Mayor Rahm Emanuel’s allies on Wednesday used another “parliamentary trick” — successfully, this time — to crowd off the ballot a referendum asking Chicago voters whether they want to strip the mayor of his authority over O’Hare and Midway Airport.
Last week, a tie vote in the Rules Committee seemingly killed the effort to replace the airport referendum with an innocuous question about whether the city should work to “prioritize significant new investments” in infrastructure projects, the alternative question came back from the dead.
The opening was created by the fact that the anti-airport referendum forces failed to call for a “motion to reconsider” at last week’s meeting.
That created an opening to bring the question up again. This time, Emanuel’s allies had enough aldermen in attendance to pass the alternative question.
Since only three referenda can be placed on the ballot, adding that question now guarantees that there is no room for the O’Hare/Midway question.
Ald. Scott Waguespack (32nd), one of Emanuel’s staunchest City Council critics, was disgusted by the heavy-handed “parliamentary trick.”
“The rules are very clear. A failed vote means you have a failed vote. You can’t find new ways to keep coming back for a vote,” Waguespack said.
“I don’t think you should be playing games with the ballot. … Let people be heard. Let people vote on the motions they want.”
The airport referendum would have been an advisory question — not a binding one.
Given that fact, Waguespack was asked what he believes the mayor was so afraid of.
“The elected school board [referendum]. That was an extremely high vote count in favor of an elected school board. I don’t think they want to repeat that,” Waguespack said.
Ald. Pat O’Connor (40th), the mayor’s City Council floor leader, was asked why Emanuel was so desperate to keep the airport question off the ballot that he would instruct his allies to try three times. The third time turned out to be the charm.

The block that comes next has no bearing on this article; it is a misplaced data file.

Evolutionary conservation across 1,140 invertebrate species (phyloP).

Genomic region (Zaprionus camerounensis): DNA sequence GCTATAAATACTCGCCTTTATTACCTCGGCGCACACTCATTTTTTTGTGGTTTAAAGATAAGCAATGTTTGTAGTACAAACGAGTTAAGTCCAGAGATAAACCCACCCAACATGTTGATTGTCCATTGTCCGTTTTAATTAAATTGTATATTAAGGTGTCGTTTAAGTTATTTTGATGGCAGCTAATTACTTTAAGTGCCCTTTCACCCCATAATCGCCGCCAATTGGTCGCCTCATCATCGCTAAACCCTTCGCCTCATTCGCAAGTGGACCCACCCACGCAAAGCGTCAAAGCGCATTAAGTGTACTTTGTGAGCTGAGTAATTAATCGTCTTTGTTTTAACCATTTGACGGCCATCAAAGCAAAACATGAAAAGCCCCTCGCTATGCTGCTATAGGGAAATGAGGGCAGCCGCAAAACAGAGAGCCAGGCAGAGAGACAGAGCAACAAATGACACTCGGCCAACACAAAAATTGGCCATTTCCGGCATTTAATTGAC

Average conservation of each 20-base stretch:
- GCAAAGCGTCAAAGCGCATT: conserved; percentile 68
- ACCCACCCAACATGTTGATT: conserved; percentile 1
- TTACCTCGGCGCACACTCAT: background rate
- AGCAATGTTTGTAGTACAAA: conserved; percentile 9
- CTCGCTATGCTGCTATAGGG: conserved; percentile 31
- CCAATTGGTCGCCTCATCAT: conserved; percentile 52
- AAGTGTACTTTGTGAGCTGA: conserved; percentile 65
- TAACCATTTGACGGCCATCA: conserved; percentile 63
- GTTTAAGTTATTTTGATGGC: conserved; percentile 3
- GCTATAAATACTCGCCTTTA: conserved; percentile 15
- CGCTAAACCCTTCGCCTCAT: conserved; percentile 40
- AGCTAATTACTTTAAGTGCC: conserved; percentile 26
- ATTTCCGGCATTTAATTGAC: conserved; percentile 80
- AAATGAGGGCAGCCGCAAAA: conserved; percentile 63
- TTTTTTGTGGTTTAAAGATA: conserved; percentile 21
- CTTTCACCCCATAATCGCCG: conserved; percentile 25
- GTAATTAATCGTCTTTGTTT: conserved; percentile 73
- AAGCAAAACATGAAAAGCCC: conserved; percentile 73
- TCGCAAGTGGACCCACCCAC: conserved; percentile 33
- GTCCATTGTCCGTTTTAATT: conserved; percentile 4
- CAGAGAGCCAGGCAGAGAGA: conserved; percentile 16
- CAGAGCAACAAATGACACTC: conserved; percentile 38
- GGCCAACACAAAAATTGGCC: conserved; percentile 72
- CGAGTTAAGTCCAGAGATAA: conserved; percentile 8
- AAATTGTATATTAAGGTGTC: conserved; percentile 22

“I’m not sure that he’s desperate to do anything. The fact of the matter is, this is more inside baseball with the Council than it is having anything to do with the mayor’s office,” O’Connor said.
“You have some dueling going on between Council members and I would put it down to that more than anything else. It didn’t make it to the ballot. That’s the point.”
Wednesday’s maneuver marked the latest of three attempts by Emanuel allies to use a familiar political ploy to keep controversial questions that might embarrass the mayor off the ballot.
The tame question on infrastructure was the latest option floated after two other non-binding referenda were dropped like hot potatoes after interest groups objected.
A proposal to ask voters whether the city should create municipal identification cards that will expand access to city services for residents unable to access other former of identification was nixed amid concern that it would undermine efforts already underway to create a county-wide identification for undocumented immigrants.
And a follow-up proposal by Ald. Joe Moore (49th) to plug the gap with a question about whether Chicago should stop investing in corporations that produce fossil fuels bit the dust after Moore learned the city only invests in “short-term instruments like commercial paper.”
The airport referendum was fueled by the Service Employees International Union Local 1, the powerful union behind the airport referendum that represents roughly 1,000 janitors and baggage handlers at O’Hare.
Ald. Anthony Napolitano (41st) supported it to give his noise-weary residents a vehicle to unleash their anger about lives made miserable by O’Hare jet noise.
The rookie alderman has said he’s learned a valuable political lesson after witnessing the last few weeks of maneuvering and stumbling by Emanuel’s allies.
“As a freshman alderman here, I think it is absolutely hysterical how this process works,” Napolitano said.
“When we first proposed this [airport question], I started looking at all of these [other] referendums coming out and I said, ‘This is a great idea. This is a great idea.’ I didn’t know how the process worked. And a couple of aldermen said, ‘Hey. This is to block what you guys are trying to do.’ And I said, `Oh, my God.’ This is like being in student government.”